Marketing is a constantly evolving field for nearly every type of business and company. The current practices, concepts and ideas that are prominent in marketing today will no doubt change in the future. The world is constantly in motion, and while we as marketers move through this dynamic landscape, so will our methods.
Marketing always revolves around the end consumer and the specific individual we want to target. So we must make informed decisions on how we market our products based on these parameters. Not all campaigns will follow the same formula; it mainly depends on who we are selling to and what products we are releasing to the market.
If you wish to run a successful campaign, you must first consider the customers you will be targeting and the products you will be selling. When these parameters change, so does the strategy. This piece will outline how marketing changes depending on the product you’re selling and what we can do to maximise our results as marketers.
Product marketing is different to traditional marketing. Traditional marketing is about promoting companies or brands as a whole and inspiring demand from consumers. It doesn’t look at individual goods or services that the brand may provide. Its sole aim is brand awareness which makes it different to product marketing. Although brand awareness does come into play, product marketing is solely geared towards strategies and marketing campaigns based on a single product.
When you’re focusing on product marketing, your approach changes, you will need to hone into specific audiences to show that you can solve problems and get them to purchase your product. This may require more research in understanding the pain points of a particular demographic and how we can position our product to appeal to them. It takes a very different and more focused approach.
Types of Product and Approaches
There are many ways to categorise products, and all require different strategies. As a company, you can sell physical goods or services; both require different approaches. We can also differentiate products between consumer products and business products. Consumer products are any items you’d sell directly to consumers purchased for use, and the demand is direct. Business products can be bought for use or resale, and the need for these products is derived from the market. In this article, we will be looking at consumer products.
The convenience product is a consumer product. These products are goods or services that individuals don’t spend much time considering or making decisions about before purchasing. They mostly buy these products out of convenience.
The strategy for convenience products is to make these items available and highly visible as not much thought needs to be made into the purchase. The quicker the customer can purchase the item and exit the store, the happier they tend to be. These products don’t require extensive campaigns or advertising as everyday items are used out of necessity.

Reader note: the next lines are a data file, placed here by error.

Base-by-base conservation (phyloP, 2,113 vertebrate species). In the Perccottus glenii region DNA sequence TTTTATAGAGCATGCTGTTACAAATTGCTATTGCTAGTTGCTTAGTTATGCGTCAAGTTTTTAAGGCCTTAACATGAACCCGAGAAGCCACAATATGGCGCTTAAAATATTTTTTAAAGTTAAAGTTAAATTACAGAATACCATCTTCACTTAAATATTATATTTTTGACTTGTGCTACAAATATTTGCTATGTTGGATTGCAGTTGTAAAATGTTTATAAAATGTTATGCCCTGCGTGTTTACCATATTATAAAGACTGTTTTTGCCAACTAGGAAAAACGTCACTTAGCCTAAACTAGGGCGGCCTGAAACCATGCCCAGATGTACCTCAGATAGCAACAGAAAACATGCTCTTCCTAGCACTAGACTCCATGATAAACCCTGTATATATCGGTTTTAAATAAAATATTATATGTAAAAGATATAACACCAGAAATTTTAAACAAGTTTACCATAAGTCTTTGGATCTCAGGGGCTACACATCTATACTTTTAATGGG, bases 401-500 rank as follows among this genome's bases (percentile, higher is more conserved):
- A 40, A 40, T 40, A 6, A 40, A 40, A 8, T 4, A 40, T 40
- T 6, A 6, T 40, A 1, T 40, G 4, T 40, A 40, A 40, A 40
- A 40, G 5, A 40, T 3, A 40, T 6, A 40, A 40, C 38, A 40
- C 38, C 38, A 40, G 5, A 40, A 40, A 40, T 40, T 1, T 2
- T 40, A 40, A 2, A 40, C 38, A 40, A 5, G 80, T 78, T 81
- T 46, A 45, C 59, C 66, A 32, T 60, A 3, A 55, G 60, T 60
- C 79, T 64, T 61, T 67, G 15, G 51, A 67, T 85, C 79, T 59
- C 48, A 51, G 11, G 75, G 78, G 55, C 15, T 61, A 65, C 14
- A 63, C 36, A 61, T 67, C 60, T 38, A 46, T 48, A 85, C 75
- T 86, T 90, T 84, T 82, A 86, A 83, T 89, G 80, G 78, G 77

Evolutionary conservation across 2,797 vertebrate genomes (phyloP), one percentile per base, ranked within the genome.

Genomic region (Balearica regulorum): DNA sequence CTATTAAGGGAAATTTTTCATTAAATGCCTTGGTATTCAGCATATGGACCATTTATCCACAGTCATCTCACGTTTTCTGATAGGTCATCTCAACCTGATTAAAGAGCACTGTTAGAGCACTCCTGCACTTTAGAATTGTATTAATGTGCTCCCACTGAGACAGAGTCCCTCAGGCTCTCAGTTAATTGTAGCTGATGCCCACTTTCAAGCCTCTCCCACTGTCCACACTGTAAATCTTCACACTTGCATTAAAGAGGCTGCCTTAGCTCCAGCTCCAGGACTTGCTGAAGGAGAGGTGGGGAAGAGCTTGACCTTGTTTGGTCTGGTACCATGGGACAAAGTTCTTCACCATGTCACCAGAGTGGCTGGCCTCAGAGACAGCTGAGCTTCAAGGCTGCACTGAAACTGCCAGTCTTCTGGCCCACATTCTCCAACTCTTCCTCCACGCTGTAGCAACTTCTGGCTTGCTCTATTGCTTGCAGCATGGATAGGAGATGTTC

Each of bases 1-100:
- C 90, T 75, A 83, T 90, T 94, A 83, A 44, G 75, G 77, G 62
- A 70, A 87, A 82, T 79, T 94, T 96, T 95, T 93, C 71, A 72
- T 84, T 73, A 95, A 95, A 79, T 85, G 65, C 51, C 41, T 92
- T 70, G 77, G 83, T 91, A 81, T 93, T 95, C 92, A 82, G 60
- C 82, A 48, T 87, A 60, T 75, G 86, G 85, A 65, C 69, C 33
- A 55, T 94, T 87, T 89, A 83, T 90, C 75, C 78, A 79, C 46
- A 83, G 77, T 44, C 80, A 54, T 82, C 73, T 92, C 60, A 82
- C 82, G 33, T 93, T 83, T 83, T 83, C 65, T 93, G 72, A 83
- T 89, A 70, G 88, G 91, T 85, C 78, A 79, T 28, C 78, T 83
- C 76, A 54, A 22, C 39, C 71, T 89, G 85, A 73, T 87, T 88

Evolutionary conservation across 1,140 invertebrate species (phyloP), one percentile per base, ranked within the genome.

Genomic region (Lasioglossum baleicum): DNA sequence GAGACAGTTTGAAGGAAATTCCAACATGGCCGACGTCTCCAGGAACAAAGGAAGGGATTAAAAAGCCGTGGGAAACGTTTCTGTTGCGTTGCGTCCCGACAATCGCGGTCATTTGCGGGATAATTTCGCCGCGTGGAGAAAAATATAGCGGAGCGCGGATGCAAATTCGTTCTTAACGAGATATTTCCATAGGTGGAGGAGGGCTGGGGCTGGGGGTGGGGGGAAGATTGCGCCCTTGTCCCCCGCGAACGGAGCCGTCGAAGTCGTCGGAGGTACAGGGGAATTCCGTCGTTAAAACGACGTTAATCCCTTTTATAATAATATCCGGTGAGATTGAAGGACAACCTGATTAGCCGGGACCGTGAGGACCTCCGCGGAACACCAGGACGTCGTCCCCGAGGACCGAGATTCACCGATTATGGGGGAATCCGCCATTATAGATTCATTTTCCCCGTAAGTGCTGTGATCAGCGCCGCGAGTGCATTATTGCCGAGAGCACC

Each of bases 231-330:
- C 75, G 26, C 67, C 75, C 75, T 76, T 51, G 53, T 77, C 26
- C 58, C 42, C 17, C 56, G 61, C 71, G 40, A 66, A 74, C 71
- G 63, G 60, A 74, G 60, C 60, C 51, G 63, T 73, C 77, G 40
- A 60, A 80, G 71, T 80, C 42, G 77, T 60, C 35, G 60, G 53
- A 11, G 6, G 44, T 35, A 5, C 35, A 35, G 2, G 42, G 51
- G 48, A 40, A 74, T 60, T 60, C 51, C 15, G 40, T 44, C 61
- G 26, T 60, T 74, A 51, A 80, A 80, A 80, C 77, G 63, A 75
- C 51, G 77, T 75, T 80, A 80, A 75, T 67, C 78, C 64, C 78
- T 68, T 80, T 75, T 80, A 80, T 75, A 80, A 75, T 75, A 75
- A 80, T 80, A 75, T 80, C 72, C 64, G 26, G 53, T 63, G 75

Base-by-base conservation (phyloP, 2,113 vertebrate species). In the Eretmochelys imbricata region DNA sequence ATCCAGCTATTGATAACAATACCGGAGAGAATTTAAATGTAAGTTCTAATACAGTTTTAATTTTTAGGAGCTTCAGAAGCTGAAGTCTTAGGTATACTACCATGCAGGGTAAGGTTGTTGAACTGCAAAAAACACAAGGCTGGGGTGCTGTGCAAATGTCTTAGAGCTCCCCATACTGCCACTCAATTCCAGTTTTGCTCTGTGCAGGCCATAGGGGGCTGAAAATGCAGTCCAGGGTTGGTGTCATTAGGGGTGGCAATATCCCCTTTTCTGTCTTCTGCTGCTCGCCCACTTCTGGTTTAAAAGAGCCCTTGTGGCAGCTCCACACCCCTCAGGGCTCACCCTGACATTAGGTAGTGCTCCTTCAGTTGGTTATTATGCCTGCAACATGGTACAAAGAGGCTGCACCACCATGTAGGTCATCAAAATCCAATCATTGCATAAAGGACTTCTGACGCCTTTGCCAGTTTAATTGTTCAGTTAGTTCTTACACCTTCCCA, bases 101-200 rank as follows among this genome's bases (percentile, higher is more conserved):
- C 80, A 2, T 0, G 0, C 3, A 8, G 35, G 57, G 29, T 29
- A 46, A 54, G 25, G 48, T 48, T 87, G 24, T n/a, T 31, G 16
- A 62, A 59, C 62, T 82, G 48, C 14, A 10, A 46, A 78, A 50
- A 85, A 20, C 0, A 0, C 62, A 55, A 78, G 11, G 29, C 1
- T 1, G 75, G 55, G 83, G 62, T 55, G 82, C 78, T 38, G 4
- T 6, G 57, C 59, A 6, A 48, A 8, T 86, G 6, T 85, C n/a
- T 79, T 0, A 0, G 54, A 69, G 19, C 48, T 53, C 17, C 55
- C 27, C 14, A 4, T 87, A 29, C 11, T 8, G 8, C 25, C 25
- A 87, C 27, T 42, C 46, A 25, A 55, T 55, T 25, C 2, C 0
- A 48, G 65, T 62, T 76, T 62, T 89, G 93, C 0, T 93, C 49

The specialty product is a good or service that individuals don’t purchase very often. Like the shopping product, customers will need to make a decision and take time. An example could be buying a home or deciding on an aged care facility. The marketing for aged care facilities would have different approaches from marketing for a restaurant or fast food.
Specialty products will need a focused approach as marketers. You will take advantage of social media, advertisements, word of mouth and testimonials. If consumers are looking for higher ticket items, you must ensure that sufficient information is available and that the offer is competitive.
Shopping products are the next level up from convenience products, items that the consumer may find necessary but potentially in a high price bracket. The consumer usually is more willing to put time and effort into making a choice and often compares the shopping product with other options to find the best deal.
These products require more effort on the marketers' behalf as competition and other conditions come into play. It is essential to ensure that your shopping product has sufficient details and specifications available to the consumer and comes at a competitive price point. These are factors that may contribute to purchase and should be considered.
We have many methods and considerations to make when marketing products to consumers. This article is only the tip of the iceberg in terms of techniques and strategies we can use, but it is essential to distinguish between products and the general approach we use for each. I hope this brief article has clarified some points and given you the proper framework to position your products—best of luck.